Abegweit Conservation Society
Habitat Monitoring & Reclamation/Midgell Phase II & Savage Watershed Mtg.
This project took place in the watersheds of Midgell River and Savage Harbour. The project was designed to be holistic in scope and contained monitoring, habitat rehabilitation and Aboriginal Traditional Ecological Outreach activities.
Habitat rehabilitation work included a variety of activities such as brushmatting, barrier removal, rock cover, raking of spawning substrates and general alder clearing. Establishing and maintaining sections of the main branch of Midgell River barrier free required monitoring of beaver activity 3 times throughout the work season, then the removal of new colonies in November. Maintenance stream work totaled 14.75 km, new sections 1.175 km and targeted work sections 1.4 km. Native trees and shrubs were planted in the riparian zone of Midgell (700) and 75 in a Savage Harbour hedgerow for wildlife habitat.
The project directly benefited wildlife by improving habitat access, as well as quantity and quality within the main branch of the Midgell River, McCarrick’s Creek tributary and the mainstream feeding into Savage Bay. The techniques and activities applied addressed sedimentation, water temperature, and connectivity that provides access to habitats.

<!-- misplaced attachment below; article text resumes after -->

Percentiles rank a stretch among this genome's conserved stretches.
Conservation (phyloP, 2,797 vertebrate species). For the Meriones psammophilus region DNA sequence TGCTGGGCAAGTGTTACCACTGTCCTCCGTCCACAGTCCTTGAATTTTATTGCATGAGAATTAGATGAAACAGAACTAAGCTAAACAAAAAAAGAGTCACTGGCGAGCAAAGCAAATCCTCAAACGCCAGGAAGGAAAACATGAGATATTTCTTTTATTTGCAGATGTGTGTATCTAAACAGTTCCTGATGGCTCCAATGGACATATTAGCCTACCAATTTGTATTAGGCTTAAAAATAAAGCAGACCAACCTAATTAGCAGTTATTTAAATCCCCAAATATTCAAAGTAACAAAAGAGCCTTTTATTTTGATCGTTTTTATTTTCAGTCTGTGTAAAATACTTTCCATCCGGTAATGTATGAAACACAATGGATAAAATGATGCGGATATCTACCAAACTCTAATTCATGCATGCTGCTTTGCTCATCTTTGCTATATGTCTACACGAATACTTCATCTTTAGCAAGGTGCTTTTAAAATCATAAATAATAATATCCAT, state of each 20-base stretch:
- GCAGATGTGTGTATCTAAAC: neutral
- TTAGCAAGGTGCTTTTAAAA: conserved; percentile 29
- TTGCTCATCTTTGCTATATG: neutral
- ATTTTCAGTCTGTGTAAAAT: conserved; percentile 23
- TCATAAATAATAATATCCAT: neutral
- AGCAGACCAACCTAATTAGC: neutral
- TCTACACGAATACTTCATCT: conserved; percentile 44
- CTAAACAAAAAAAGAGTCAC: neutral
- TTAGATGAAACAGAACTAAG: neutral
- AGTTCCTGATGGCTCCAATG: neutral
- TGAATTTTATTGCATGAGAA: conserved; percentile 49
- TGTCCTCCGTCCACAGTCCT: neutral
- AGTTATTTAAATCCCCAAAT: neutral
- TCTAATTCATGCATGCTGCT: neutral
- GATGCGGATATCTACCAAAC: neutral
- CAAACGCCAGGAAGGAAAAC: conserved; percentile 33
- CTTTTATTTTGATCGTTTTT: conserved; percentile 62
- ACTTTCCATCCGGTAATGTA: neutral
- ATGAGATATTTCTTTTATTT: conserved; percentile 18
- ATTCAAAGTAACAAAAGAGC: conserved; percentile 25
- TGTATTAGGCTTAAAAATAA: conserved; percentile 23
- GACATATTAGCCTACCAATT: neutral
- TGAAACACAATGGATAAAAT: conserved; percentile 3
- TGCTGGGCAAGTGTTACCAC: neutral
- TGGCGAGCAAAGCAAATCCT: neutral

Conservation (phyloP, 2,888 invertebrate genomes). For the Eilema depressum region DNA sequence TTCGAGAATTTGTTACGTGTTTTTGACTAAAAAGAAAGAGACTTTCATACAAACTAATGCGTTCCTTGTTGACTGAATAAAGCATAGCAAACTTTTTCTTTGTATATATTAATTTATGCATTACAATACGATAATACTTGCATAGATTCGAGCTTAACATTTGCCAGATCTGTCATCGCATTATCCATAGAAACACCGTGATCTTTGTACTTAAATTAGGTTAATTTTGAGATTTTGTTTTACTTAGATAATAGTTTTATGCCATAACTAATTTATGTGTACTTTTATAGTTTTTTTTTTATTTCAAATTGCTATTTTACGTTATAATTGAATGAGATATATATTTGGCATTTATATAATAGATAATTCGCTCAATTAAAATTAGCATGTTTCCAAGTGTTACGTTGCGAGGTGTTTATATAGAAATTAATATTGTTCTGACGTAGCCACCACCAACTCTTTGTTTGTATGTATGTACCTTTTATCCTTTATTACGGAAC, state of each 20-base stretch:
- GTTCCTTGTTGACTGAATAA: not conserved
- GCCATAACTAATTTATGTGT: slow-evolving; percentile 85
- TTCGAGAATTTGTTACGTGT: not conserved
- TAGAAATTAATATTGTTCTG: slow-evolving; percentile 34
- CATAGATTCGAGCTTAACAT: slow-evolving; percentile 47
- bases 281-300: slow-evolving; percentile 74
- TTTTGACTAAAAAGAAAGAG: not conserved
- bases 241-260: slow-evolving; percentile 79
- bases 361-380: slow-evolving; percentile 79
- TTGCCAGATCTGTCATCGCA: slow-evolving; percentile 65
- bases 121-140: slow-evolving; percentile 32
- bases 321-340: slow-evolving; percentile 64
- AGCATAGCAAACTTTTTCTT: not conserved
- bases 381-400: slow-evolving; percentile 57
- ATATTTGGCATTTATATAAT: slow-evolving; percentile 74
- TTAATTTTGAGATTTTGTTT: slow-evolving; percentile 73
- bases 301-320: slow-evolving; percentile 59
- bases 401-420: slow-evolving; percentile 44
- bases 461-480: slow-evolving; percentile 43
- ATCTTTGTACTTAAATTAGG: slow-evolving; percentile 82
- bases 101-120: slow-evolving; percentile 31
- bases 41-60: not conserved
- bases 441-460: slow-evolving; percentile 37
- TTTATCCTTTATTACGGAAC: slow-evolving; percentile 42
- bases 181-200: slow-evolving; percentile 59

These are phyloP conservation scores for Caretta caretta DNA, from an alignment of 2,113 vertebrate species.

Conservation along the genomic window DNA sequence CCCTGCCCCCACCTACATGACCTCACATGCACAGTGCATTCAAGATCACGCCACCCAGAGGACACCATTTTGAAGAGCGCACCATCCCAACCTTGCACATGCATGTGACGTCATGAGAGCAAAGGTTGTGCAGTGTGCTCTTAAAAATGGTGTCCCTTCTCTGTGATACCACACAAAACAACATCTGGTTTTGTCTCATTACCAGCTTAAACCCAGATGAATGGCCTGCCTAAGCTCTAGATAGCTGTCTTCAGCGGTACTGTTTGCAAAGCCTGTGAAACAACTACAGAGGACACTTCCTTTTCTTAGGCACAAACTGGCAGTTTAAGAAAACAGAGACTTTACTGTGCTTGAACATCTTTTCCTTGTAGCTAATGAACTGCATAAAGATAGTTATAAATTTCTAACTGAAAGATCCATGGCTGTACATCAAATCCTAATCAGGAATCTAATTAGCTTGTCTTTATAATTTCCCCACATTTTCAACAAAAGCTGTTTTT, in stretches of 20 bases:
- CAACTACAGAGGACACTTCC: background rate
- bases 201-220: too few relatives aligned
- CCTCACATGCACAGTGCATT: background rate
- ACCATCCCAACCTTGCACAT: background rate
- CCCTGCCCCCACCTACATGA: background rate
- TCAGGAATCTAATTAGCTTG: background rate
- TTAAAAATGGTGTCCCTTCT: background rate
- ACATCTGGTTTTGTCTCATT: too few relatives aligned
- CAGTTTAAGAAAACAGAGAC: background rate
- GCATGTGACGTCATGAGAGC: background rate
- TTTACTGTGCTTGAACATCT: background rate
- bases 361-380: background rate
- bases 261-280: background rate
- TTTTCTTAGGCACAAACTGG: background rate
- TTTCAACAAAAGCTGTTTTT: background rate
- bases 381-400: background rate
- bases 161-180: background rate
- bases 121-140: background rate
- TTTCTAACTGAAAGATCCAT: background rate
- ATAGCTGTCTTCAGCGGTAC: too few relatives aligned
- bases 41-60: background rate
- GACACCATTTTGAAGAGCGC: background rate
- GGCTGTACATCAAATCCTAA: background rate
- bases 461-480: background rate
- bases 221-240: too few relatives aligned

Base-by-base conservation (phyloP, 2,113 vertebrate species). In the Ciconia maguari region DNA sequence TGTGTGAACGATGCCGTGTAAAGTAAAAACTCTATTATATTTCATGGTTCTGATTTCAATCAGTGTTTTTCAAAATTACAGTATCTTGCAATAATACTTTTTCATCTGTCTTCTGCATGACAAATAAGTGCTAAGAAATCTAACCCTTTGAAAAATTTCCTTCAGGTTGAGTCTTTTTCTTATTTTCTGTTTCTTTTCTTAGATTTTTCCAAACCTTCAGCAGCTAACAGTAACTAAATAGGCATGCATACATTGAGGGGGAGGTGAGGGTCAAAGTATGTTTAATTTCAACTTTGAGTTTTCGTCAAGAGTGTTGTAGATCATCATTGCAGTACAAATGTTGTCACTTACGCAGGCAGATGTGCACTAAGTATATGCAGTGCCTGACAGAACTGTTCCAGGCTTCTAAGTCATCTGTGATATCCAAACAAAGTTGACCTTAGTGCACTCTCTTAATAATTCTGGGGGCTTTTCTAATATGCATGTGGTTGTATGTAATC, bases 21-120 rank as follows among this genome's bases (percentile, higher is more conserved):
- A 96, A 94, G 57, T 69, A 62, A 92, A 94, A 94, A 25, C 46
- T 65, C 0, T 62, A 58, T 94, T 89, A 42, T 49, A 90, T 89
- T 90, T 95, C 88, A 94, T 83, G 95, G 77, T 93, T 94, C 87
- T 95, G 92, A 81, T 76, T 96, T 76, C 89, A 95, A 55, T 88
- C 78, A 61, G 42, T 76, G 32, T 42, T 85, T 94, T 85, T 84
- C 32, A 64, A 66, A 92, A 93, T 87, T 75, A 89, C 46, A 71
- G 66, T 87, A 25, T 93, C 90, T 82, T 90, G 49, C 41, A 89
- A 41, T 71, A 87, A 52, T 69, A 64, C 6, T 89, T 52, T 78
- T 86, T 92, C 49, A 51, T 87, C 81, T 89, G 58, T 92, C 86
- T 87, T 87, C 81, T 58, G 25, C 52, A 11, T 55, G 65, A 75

Monitoring activities focused mostly on salmonid populations and stream habitat conditions. Information about fish populations was collected using electrofishing techniques and redd surveys. A total of 22 water temperature loggers were installed between the Midgell and Savage Harbour watersheds. Stream habitat assessments were conducted on the Midgell River (3 sites), and MacEwen’s Creek (2 sites). CABIN sampling protocol was applied to 1 site on Midgell River. Monitoring will establish baseline information and identify trends in habitat conditions to be applied to developing conservation and management plans, and allocation of rehabilitation resources.
The Aboriginal Traditional Ecological Knowledge balances understanding, and fosters a connection, or reconnection, with the elements that we are all made of. This connection provides spiritual, emotional and intellectual benefits to outreach participants. The knowledge gained and shared though outreach based on aboriginal traditional ecological knowledge demonstrates multiple uses for the resources that are many times squandered by modern society. Various presentations were made on and off PEI about ATEK, Atlantic salmon and Indigenous guiding principals of wildlife management.